If Bunaken is located at the northern tip of Sulawesi Island, Lembeh is an island off the northeast coast of Sulawesi Island, Indonesia. It is a 25 km (15.5 miles) long and 2 km (1.24 miles) wide island, separated from the mainland by a narrow strait, and featuring the unique and rare marine creatures living on its black sandy muck diving slopes. Therefore, diving in Lembeh Strait is something you should do when visiting this island.
To reach Lembeh Island, you can fly to Manado from many other cities in Indonesia and drive to the port of Bitung, which will connect you to Lembeh Island by boat. If you are staying in the resorts in Lembeh, most of them can arrange the airport transfer for you. You need to pay a small entrance fee to the Lembeh Strait Marine Park, which can be arranged with your dive operators or resorts.
Overview of Lembeh Island and Lembeh Strait
Among many other dive sites in Indonesia, Lembeh Strait is rewarded as the “critter capital of the world.” To many underwater photography enthusiasts, diving in Lembeh is like playing in the underwater playground with many unexpected surprises. Since its discovery in the early 1990s, Lembeh Strait, which is only 26 km (16 miles) long and 1.2km (.75 mile) wide, offers no less than 60 dive spots to explore.
Diving in Lembeh Strait
Most dives will be boat dives starting in deeper water than working your way to a shallower sandy slope. Some dive sites are also beach-entry, making it practical if you stay in one of the beachfront dive resorts
With the warm water temperature between 24 to 30 Celcius (75 to 86 Fahrenheit) and nice weather, diving in Lembeh Strait is feasible throughout the year with fewer options from January to February on the rainy season; October to March is said to be the warmest times, while it drops during July to August.
Visibility varies between 4 to 20 meters (13 to 66 ft.), not too clear but logical since the floor is sandy, and divers would need a good neutral buoyancy to enjoy the dives without stirring the sand. But if you want more focus on the visibility, October to December are said to be the clearest periods for the best visibility.
Dive sites in Lembeh Strait Indonesia
Diving in Lembeh Strait, you will find wrecks and reef areas as well besides the sandy slopes. Here are some of the notable dive sites in Lembeh Strait, Indonesia.
This iconic dive site in Lembeh Strait is famous with its sandy slope up to 30m (98 ft.) with scattered reefs and other attributes like logs, bottles, rocks – a true muck diving site providing a home for the most unusual creatures like frogfish, Ambon scorpionfish, octopus, snake eels, devilfish, seahorses, dragonettes, and even the flamboyant cuttlefish.
Jahir is one of the newly discovered dive sites in Lembeh Strait, whose name is taken from a local diver who first found this spot. The coral patches start from 5m (16 ft.), and a black sandy slope continues down up to 28m (92 ft.), making it suitable for decompression while enjoying to see the scorpionfish, painted frogfish, seahorses, purple heart urchin’s, Zebra crab, Ambon scorpionfish, and eels. Nighttime gives an excellent opportunity to see a strange Stargazer.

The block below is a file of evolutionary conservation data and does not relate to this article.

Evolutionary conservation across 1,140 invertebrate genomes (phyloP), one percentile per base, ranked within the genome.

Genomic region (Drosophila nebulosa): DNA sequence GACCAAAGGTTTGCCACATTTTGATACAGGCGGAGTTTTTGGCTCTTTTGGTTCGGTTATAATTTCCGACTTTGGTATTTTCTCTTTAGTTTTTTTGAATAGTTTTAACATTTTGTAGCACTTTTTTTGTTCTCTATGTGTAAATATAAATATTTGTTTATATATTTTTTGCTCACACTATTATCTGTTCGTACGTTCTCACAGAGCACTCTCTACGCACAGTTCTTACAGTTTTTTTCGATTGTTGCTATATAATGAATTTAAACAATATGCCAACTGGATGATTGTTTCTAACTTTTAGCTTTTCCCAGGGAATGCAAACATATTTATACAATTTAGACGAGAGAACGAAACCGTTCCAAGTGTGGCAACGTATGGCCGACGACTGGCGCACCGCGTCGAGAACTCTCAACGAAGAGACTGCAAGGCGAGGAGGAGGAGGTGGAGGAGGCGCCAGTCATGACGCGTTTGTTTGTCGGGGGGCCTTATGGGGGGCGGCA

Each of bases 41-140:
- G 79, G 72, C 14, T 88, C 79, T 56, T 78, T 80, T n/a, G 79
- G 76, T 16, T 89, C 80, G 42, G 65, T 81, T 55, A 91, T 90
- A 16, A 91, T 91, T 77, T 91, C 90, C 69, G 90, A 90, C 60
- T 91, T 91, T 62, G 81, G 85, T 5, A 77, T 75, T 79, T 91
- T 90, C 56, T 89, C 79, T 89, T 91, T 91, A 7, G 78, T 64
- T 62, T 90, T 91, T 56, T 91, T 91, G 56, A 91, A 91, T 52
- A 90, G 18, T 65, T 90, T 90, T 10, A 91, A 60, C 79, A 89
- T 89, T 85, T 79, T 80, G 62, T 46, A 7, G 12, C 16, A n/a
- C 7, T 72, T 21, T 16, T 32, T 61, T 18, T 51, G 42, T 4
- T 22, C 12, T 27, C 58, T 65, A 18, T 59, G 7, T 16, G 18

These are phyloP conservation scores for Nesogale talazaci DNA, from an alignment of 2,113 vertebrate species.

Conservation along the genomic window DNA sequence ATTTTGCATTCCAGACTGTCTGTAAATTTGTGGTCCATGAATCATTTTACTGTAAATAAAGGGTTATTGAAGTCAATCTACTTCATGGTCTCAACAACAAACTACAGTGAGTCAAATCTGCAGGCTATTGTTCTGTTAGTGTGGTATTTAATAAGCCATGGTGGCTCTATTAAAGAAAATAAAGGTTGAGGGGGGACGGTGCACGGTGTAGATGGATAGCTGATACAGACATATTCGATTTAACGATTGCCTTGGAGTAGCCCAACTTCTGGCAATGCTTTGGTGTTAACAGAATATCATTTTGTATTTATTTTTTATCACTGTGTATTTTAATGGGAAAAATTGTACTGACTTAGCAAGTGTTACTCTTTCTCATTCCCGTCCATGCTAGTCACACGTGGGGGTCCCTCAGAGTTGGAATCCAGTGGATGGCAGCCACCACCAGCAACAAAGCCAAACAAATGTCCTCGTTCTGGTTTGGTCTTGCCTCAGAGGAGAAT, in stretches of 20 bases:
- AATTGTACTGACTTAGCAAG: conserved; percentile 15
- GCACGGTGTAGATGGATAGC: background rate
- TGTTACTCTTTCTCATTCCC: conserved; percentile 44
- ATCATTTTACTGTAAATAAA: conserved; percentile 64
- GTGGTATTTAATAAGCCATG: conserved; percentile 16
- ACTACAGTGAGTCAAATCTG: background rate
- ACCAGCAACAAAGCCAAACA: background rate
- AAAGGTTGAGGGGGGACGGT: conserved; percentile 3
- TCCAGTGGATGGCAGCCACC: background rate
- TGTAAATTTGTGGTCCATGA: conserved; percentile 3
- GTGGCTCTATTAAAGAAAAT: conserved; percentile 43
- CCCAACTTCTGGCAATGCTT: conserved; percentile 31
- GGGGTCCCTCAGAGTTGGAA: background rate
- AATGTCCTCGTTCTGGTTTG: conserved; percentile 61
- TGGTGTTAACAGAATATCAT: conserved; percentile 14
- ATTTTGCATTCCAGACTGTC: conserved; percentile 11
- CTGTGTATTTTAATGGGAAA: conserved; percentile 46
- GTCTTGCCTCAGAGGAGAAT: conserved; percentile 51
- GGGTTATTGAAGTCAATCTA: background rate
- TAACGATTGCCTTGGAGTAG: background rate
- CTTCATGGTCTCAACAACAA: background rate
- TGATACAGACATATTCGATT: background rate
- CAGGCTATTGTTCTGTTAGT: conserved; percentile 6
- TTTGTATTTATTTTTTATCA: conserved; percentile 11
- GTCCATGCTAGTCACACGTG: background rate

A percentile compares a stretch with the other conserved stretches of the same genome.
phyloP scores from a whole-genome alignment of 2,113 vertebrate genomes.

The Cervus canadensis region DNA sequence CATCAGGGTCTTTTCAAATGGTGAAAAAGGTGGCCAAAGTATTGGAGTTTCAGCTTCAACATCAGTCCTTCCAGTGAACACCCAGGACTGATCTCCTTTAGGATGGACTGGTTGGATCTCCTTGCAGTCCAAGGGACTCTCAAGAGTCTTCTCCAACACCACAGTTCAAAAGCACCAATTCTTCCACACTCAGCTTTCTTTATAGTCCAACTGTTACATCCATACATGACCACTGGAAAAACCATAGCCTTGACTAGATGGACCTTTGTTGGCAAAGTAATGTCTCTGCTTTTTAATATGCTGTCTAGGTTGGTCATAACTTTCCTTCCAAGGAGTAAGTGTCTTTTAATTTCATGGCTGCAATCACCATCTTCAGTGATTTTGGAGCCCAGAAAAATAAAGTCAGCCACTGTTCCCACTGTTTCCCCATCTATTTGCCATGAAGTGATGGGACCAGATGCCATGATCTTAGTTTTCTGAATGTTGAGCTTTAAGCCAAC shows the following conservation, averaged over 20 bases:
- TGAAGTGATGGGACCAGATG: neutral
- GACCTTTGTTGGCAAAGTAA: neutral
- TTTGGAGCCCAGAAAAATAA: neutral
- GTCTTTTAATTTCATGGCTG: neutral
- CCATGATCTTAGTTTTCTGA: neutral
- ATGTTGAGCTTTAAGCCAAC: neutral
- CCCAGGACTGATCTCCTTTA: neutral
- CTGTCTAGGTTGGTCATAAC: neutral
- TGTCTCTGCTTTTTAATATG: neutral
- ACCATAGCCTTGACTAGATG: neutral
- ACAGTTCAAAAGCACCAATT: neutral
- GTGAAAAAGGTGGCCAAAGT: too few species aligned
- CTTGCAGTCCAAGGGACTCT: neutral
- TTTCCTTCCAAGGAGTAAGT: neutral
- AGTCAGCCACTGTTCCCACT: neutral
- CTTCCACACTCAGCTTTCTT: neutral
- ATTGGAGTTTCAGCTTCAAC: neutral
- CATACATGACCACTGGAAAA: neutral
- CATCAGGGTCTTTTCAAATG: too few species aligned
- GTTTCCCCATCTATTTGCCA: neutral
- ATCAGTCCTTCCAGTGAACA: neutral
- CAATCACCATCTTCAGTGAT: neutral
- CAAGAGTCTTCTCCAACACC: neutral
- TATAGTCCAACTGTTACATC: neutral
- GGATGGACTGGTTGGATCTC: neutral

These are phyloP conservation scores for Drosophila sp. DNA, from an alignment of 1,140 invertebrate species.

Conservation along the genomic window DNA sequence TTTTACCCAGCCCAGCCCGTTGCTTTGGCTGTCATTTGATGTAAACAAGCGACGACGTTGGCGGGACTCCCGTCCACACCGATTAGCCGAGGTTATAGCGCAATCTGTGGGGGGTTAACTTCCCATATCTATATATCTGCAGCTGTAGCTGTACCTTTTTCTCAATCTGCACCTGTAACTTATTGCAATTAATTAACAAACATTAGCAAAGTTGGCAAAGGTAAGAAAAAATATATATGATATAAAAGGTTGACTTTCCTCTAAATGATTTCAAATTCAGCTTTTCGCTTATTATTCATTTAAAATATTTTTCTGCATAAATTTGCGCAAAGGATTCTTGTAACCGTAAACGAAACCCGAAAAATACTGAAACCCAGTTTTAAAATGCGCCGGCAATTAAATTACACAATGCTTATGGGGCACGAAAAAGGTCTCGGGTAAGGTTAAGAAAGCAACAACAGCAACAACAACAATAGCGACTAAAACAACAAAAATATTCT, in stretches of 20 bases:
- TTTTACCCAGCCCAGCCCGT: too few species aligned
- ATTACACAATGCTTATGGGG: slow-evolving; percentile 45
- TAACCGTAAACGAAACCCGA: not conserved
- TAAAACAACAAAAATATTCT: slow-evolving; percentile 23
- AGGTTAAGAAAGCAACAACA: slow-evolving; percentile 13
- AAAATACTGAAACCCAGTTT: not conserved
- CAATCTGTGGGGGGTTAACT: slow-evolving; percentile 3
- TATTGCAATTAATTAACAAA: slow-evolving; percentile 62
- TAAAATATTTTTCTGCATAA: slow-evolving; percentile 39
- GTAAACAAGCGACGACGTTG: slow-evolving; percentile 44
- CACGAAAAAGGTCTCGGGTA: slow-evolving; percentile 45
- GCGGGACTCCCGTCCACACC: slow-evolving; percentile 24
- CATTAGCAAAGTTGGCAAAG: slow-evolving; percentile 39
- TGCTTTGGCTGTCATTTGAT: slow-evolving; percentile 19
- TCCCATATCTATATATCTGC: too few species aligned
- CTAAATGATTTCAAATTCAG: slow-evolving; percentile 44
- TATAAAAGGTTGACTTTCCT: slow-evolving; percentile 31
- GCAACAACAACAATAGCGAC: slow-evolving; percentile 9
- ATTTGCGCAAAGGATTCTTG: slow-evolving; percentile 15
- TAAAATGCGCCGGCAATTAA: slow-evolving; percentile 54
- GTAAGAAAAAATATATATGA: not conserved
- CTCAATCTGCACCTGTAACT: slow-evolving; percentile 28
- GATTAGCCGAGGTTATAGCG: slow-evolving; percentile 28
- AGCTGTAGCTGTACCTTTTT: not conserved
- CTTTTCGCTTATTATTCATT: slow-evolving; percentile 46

Coby a Crab
This site offers a wall dropping down from 3m to 27m (9 to 89 ft.) , where the sandy bottom is covered in rubbles and sands. This site is well known for mandarin fish and the rare rhinopias, and you can also expect to see the gigantic frogfish, blue-ringed octopus, scarce scorpionfish, gobies, mototi, and some interesting nudibranchs.
This site name is taken from the nearby pier of the police station that monitors Lembeh Strait. The gradual sandy slope is filled with rubble, soft corals, and bright orange sponges, including a small muck area where you might encounter the thorny seahorses, Banggai cardinalfish, spotted barramundi cod, painted frogfish, bigfin squid, harlequin shrimp, ghost pipefish, scorpionfishes, and lionfishes.
This is one of the dive sites you should do when diving in Lembeh Strait, which features a colorful sheer mini wall dropping from 1m to 20m, with rocky slope, sandy slope, and main channel of rubble with coral patches at 28m (92 ft.). In this site, you might spot the colorful cowries, rhinopias scorpionfish, pygmy seahorses on the gorgonian fans, anemonefish, Banggai cardinalfish, giant frogfish, comet fish, and nudibranchs.
This is one of the most visited site when diving in Lembeh Strait, due to the fact of the pygmy seahorses and sea moths inhibiting the coral bowl. This small protected cove starts with reef slope at 3m (9.8 ft.) turning into a sandy slope and encrusted boulderers down below with two mini walls stretching out to either side. As its name, a wide variety of nudibranchs can be found here, along with cockatoo wasp fish, a pair of Pegasus sea moths, frogfish, coral catshark, etc.
Aer Perang 1,2,3
This is one of the best dive sites in Lembeh Strait for night dives. A World War II warship blasted through the rocks to reach the freshwater, therefore formed this dive site, which was named “War Water” in the Indonesian language. It is a relatively shallow sandy slope dotted with coral patches where you can find the commensal shrimp, crabs, snake eels, fingered dragonettes, seahorses, nudibranchs, demon stinger, hairy frogfishes, bobbit worms, ghost pipefish, and rare species of octopus. At night, you can see the stargazers and bubble shells as well.